That said, the preliminary September results were just published and the average room occupancy was up by 8.8 percentage points from 71.1% in September 2015 to 79.9% in September 2016, and the overall number of available room nights increased by 1.3%. This was due to the addition of 60 rooms to the Divi All Inclusive resort which became operational during February 2016. The total number of occupied room nights increased by 13.4%. This was due to the general increase in demand as well as the addition of 60 rooms to the Divi Tamarijn/Divi All Inclusive, while the overall Average Daily Rate was down by 0.8% from $176.04 in September 2015 to $174.57 in September 2016, with the higher average occupancies but lower Average Daily Rate, revenue per occupied room increased by 11.4% from $125.25 in September 2015 to $139.48 in September 2016. (Source AHATA- ATA)
MOUSTACHEF IN HAVENSTRAAT, NOW OPEN. I stopped at Moustachef for a soup-to-go this week. It was a delicious Cauliflower Cream, compliments to the chef. Moustachef is located where the Chez Mathilde kitchen once stood, adjacent to the charming Cunucu House now home to Optica Kok. The tiny bistro is wedged between sunglasses and electronics — the optica and Boolchand’s emporium — and serves local and international cuisine, with easy parking just across the street. Patrons may sit inside in air-condition or in the open air foyer. Moustachef serves lunch and drinks and coffee, and will pack everything to go! They cater, they deliver, they take reservations and they welcome walk-in. Very flexible indeed.
The restaurant features a buffet of local specialties every day, and the day I was there I noticed everything from Stoba to Funchi, looking at me temptingly. Moustachef, Havenstraat 23 L2, Oranjestad, Aruba Tel.: 583 2433.
I found two well known local personalities, at Moustachef, talented singer Edjean Semeleer and F&B professional Arthur Loefstok. This is not their first collaboration. They tried before when they opened O restaurant, at Paseo Herencia, which got over their heads. The place was just too big, too inaccessible and too complicated to run. But the two entrepreneurs did not give up, they relocated their business to town, and I think they have a good formula this time.
The café interior is charming, and the wait staff very accommodation and sweet. Arthur says he wanted to call the place Eatopia, but then opted for the whimsical Moustachef!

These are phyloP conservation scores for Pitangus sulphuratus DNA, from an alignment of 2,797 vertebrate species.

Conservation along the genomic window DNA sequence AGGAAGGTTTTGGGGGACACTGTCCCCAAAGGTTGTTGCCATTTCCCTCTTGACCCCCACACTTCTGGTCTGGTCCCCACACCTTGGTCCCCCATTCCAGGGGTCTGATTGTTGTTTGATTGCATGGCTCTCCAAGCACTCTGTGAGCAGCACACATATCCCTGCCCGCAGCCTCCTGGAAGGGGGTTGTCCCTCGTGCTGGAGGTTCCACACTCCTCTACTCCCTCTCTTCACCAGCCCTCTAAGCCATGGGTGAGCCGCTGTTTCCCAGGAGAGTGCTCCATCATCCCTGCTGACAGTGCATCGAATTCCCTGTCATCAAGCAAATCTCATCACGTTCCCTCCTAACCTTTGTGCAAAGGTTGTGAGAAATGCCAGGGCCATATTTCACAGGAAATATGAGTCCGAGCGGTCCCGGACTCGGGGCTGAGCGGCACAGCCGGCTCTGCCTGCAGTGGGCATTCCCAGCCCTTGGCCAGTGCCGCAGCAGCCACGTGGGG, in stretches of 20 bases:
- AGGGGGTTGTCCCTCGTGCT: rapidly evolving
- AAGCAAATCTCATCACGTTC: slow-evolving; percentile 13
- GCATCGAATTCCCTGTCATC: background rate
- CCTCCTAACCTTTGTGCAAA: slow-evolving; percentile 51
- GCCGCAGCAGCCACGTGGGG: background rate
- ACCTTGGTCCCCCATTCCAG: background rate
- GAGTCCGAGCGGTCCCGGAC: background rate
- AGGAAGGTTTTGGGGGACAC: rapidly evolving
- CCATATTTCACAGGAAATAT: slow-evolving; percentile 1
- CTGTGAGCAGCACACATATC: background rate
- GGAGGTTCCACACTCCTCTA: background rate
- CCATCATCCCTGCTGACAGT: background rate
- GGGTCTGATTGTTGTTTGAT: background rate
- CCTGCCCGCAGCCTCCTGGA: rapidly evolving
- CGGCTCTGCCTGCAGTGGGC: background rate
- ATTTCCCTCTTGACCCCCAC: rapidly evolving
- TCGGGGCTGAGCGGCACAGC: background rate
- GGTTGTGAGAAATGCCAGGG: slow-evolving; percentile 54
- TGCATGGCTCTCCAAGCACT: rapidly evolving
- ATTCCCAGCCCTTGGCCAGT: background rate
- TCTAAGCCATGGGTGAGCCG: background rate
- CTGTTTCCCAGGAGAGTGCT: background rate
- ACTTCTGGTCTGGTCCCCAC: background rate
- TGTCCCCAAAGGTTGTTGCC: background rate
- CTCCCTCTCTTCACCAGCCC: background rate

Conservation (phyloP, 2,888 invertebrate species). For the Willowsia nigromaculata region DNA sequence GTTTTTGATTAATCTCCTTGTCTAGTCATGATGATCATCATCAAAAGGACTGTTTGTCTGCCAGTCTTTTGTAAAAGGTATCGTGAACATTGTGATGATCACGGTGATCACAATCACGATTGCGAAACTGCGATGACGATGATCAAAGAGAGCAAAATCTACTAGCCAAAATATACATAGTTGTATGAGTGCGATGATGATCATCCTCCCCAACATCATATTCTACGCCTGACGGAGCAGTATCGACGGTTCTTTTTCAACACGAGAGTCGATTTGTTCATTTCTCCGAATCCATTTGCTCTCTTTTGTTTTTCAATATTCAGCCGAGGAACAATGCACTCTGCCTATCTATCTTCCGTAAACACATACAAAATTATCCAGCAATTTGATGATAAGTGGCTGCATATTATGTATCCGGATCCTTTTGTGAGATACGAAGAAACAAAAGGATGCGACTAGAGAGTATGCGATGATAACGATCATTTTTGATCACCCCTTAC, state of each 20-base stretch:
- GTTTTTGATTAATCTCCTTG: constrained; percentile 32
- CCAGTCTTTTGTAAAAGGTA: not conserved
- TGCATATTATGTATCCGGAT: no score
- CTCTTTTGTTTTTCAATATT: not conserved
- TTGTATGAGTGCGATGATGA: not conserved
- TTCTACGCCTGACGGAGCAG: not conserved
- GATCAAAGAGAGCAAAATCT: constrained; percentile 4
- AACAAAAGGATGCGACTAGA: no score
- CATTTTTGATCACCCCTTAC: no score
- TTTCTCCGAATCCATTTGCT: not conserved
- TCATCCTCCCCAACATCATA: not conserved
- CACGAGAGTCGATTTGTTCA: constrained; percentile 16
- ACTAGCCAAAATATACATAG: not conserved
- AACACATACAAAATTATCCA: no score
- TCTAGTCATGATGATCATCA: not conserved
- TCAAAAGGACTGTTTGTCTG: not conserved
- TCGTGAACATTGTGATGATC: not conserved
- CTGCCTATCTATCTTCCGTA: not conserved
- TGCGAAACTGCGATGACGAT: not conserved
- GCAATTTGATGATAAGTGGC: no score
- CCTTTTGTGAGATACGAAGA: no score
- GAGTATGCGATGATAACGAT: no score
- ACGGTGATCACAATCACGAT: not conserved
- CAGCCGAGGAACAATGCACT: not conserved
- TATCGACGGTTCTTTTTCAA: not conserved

Alfonso Boekhoudt, appointed Aruba’s new governor!
This column is going to be of little interest to my Aruban readers, but will entertain English speakers and expats.
I already wrote about the subject of the island’s next governor here:
Last Friday, it was announced that our GevMin, the minister representing Aruba in the Netherlands was appointed the island’s next governor, and on Tuesday, King Willem-Alexander made it official, by signing a decree that Alfonso Boekhoudt is his new representative here.
This is a good time to mention that the island appreciates its current governor, Fredis Refunjol, in office since 2004. Originally a teacher, he is a man-of-the-people who loves fishing and baseball, but never shies from a difficult decision; he is measured and cool-headed, warm and spontaneous at the same time, and he is liked on both sides of the ocean, in the Netherlands and in Aruba.
As he is about to retire at age 66, our government submitted a list of three names, three appropriate candidates to replace him, hoping that one of them would be pick by the kingdom as successor.
Among the names our current MinFin and a former MinHealth, which were turned down by the Netherlands perhaps because of their age, or because of their political affiliations.
In the case of our current MinFin, an accomplished professional, it was his age, as the kingdom decided he would be too senior to serve twelve more year in an official capacity!
So, while the candidates provided by the island were solid, educated individuals, the kingdom said Nee.
Ticked off, Aruba then dragged its feet and no other candidates were forthcoming, which prompted the monarch to decide for himself, and he picked the closest Aruban in his circle the GevMin, or as we refer to him, Minister Plenipotenciario di Aruba.